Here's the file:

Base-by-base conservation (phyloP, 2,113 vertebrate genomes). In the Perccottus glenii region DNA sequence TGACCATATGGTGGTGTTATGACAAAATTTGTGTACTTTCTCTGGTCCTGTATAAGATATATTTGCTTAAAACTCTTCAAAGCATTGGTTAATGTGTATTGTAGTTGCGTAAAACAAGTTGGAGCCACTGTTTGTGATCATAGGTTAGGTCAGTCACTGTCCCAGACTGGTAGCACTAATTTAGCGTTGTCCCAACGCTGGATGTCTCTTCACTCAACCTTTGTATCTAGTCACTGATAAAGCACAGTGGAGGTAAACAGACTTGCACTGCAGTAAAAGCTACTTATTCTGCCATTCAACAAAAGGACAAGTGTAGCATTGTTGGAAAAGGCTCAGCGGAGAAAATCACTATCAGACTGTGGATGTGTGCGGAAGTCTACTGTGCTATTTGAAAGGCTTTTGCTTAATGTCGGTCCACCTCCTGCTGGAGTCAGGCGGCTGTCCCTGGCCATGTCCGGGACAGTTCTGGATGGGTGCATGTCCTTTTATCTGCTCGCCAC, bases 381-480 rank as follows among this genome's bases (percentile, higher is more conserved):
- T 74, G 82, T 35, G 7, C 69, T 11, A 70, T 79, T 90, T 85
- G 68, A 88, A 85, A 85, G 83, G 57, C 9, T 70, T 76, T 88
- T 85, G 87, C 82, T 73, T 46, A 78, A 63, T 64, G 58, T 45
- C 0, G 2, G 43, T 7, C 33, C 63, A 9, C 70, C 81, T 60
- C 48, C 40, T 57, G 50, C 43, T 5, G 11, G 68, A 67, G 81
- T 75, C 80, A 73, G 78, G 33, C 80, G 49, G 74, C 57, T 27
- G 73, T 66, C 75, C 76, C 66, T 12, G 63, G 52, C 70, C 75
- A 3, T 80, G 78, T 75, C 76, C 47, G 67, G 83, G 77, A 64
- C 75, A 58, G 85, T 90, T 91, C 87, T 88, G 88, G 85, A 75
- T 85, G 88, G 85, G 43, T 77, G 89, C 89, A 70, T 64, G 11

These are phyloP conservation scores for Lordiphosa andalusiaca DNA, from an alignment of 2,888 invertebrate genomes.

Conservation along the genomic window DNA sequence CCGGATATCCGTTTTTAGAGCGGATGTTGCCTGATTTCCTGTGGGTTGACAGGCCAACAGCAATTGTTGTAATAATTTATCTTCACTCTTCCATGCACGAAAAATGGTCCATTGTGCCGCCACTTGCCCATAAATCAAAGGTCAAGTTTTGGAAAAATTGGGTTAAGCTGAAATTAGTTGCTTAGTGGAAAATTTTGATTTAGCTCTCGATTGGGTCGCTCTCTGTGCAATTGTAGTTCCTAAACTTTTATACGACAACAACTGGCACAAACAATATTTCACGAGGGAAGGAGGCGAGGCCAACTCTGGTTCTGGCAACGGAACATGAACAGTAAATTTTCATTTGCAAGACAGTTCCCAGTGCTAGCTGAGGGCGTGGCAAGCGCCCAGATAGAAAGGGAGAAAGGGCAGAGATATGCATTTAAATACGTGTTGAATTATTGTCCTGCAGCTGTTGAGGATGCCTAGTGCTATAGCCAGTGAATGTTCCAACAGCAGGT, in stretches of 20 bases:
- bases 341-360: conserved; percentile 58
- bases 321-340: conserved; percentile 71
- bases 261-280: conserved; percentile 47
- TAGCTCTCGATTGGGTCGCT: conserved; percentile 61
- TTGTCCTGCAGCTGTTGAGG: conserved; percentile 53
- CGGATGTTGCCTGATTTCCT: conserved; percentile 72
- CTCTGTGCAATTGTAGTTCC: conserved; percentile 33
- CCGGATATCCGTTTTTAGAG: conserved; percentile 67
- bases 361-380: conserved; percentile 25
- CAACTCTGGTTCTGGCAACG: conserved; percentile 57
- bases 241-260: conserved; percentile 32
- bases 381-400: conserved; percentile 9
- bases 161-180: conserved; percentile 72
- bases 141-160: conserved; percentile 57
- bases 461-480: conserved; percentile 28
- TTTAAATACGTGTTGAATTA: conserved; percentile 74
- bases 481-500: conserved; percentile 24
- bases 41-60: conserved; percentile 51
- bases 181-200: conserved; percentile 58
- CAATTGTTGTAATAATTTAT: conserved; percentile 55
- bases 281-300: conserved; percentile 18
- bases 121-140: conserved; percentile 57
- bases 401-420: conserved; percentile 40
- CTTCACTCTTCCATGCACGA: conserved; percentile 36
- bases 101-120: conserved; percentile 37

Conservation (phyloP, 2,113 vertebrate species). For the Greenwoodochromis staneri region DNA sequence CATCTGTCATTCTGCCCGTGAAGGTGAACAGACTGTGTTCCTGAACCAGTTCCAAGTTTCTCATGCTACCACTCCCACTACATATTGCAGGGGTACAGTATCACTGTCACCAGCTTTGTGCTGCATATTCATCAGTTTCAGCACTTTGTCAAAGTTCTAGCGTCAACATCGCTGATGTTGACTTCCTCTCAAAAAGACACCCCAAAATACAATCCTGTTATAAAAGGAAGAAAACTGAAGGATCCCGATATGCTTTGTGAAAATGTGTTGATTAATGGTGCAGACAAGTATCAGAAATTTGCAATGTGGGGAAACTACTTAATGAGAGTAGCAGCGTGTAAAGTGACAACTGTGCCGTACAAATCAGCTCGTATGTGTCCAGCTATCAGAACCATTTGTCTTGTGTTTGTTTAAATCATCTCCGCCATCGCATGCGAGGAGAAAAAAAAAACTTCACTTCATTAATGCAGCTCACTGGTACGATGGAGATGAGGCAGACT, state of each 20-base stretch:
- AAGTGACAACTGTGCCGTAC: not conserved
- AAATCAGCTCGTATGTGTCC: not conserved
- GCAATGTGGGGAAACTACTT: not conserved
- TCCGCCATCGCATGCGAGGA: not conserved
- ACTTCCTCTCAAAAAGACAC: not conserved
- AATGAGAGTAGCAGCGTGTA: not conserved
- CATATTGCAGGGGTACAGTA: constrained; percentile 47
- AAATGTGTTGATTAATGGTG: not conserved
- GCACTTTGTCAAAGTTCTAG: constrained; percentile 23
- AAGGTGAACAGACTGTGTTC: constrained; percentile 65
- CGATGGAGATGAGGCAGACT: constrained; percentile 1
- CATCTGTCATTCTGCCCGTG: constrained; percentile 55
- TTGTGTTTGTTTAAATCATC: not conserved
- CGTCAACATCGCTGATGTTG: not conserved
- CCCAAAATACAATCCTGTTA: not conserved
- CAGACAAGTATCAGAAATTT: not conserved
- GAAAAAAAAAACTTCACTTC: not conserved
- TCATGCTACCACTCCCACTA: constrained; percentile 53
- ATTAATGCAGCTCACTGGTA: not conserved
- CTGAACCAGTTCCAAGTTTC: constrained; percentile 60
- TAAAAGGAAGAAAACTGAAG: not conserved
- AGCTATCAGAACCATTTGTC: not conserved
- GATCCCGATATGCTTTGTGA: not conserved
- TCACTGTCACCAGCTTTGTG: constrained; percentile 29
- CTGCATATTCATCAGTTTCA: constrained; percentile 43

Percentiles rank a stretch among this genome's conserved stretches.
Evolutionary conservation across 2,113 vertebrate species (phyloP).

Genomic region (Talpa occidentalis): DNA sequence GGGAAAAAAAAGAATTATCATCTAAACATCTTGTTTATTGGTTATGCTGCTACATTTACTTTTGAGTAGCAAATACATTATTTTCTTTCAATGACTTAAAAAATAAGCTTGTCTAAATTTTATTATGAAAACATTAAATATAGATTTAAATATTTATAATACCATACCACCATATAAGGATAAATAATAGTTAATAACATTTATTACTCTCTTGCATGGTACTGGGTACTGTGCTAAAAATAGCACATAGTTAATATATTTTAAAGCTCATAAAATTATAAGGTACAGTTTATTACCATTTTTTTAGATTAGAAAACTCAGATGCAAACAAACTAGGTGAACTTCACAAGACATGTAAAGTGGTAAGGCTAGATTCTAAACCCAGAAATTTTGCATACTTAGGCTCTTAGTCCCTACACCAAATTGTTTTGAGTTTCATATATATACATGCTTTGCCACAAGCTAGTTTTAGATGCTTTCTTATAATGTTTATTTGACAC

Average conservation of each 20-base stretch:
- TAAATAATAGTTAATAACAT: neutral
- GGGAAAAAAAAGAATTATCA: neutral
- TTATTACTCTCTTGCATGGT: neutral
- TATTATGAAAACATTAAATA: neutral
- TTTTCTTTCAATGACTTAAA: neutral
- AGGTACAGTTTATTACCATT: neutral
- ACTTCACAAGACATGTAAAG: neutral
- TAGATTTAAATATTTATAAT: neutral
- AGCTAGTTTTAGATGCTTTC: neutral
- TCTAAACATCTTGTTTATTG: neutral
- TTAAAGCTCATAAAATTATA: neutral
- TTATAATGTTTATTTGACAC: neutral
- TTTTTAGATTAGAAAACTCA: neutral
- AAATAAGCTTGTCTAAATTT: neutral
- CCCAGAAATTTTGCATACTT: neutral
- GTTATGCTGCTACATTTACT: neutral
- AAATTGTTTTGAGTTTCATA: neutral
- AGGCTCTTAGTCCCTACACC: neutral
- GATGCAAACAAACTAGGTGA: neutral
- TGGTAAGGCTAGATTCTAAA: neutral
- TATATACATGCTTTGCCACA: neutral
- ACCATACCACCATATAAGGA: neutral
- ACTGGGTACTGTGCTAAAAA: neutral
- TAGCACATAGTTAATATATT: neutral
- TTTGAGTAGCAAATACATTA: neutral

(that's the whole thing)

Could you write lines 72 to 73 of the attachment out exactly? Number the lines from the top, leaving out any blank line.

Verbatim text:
- TATTATGAAAACATTAAATA: neutral
- TTTTCTTTCAATGACTTAAA: neutral